[Python-ideas] SyntaxWarning for for/while/else without break or return?

Masklinn masklinn at masklinn.net
Thu Oct 8 16:06:40 CEST 2009

On 8 Oct 2009, at 15:44 , Gerald Britton wrote:
> re warnings: The compiler is simply not smart enough to know if a
> program is doing what a programmer wants.
There are cases in which what's written doesn't make sense or serve  
any purpose (even if it isn't actively harmful). This includes  
variables which are created but never used, side-effect free functions  
whose results are not collected or branches which cannot be taken.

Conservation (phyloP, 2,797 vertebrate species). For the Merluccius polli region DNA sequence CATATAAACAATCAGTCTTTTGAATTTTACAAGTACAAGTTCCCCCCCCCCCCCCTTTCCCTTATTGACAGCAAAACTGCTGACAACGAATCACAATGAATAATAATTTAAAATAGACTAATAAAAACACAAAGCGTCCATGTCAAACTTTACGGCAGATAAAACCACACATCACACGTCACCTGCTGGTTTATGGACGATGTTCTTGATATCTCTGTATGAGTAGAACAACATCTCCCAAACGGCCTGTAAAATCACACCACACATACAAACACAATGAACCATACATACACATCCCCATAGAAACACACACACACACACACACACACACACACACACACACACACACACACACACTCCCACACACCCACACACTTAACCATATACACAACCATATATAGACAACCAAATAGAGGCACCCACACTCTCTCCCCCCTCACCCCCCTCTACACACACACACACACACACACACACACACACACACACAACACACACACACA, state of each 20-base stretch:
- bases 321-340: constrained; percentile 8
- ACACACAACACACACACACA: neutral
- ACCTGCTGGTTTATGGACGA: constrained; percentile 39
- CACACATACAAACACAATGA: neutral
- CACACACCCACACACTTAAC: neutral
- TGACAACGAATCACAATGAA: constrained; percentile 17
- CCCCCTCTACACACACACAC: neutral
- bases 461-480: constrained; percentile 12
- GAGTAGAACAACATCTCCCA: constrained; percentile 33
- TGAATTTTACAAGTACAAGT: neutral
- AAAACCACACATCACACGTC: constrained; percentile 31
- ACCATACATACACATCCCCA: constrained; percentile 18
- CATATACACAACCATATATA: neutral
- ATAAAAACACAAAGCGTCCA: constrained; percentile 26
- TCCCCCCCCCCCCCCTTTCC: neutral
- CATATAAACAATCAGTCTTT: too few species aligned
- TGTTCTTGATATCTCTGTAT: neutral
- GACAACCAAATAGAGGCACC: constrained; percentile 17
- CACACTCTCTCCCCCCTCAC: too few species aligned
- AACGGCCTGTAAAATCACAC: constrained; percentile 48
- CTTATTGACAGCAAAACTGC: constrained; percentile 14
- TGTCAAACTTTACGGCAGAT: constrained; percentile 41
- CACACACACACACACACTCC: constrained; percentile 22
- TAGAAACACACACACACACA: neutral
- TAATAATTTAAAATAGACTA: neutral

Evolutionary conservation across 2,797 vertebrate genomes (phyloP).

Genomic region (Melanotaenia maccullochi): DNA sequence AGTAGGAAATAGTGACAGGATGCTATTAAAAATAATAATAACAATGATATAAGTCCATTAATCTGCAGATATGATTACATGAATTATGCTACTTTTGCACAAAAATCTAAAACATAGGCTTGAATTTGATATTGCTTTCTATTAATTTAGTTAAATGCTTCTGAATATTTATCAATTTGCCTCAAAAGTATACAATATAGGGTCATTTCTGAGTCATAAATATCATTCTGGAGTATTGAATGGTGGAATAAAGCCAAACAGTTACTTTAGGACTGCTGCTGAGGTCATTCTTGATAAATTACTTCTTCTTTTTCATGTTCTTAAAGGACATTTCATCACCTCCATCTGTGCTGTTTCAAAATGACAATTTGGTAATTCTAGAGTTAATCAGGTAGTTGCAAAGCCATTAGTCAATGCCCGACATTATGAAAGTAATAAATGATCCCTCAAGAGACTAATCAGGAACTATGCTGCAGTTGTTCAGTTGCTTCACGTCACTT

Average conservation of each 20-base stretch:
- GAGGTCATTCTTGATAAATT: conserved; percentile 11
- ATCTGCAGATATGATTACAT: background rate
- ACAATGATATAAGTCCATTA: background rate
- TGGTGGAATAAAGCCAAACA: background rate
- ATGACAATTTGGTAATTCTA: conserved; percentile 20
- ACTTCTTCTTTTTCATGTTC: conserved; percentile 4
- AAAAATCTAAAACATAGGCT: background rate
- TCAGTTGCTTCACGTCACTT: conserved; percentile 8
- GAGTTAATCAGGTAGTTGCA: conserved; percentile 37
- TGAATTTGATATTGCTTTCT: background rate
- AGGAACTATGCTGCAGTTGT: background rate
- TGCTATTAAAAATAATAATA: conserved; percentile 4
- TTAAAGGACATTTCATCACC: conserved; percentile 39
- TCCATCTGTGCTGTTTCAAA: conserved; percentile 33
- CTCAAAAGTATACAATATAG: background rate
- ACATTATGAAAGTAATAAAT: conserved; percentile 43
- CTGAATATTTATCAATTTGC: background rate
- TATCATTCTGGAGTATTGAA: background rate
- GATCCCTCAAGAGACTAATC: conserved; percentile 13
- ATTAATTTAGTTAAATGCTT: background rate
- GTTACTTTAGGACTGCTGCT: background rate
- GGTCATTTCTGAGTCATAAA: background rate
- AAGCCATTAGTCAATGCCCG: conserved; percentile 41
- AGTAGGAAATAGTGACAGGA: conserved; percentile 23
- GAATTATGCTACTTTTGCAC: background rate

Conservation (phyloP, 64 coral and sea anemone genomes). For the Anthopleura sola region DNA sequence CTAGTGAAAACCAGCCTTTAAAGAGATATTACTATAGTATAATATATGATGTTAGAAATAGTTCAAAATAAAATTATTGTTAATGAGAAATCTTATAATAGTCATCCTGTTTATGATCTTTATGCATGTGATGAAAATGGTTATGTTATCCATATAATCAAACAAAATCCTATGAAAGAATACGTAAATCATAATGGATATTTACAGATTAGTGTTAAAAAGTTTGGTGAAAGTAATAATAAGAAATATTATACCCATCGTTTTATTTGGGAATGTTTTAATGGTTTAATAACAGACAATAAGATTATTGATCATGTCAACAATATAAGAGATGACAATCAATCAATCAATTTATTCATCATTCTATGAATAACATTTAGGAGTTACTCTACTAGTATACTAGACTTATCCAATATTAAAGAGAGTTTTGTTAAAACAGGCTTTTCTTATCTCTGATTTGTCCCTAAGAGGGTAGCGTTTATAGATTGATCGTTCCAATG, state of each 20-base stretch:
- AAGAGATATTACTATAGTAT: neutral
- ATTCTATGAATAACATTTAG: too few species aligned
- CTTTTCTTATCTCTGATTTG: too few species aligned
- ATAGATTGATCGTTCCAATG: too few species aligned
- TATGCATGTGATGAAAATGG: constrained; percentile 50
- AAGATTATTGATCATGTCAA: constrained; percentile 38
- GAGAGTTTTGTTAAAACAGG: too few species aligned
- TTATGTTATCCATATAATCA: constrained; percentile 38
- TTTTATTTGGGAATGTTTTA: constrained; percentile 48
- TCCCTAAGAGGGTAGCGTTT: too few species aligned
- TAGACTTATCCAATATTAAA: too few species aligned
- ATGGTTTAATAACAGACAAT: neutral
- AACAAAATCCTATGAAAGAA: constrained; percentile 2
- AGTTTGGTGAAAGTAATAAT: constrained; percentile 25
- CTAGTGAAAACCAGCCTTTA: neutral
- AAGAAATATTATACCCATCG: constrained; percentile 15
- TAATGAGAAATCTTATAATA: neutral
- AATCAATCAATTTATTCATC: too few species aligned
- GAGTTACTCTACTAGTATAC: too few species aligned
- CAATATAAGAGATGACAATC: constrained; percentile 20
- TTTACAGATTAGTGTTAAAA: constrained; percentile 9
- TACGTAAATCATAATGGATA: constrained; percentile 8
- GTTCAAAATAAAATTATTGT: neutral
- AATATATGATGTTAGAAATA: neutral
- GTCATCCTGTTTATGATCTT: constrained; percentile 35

Compilers or runtimes typically warn about such cases, this allows the  
programmer to spot potential bugs and/or simplify their code.

And having a `for: else:` statement without a `break` is one such case  
which, according to Nick Coghlan, can be recognized. So why not warn  
about it?

>  If a given program is
> working quietly according to its specifications, we should do nothing
> to disturb the peace.
If the program is running quietly on its current runtime, it'll keep  
doing so as long as it isn't switched to a runtime implementing that  
warning won't it?

> re syntax: There are at least three ways to exit a for-loop early:
> break, return and raise (explicit or implicit).  Would this code
> generate a warning? (I hope not)
Both would, because in both cases the `else:` clause serves no purpose  
whatsoever. It's noise.

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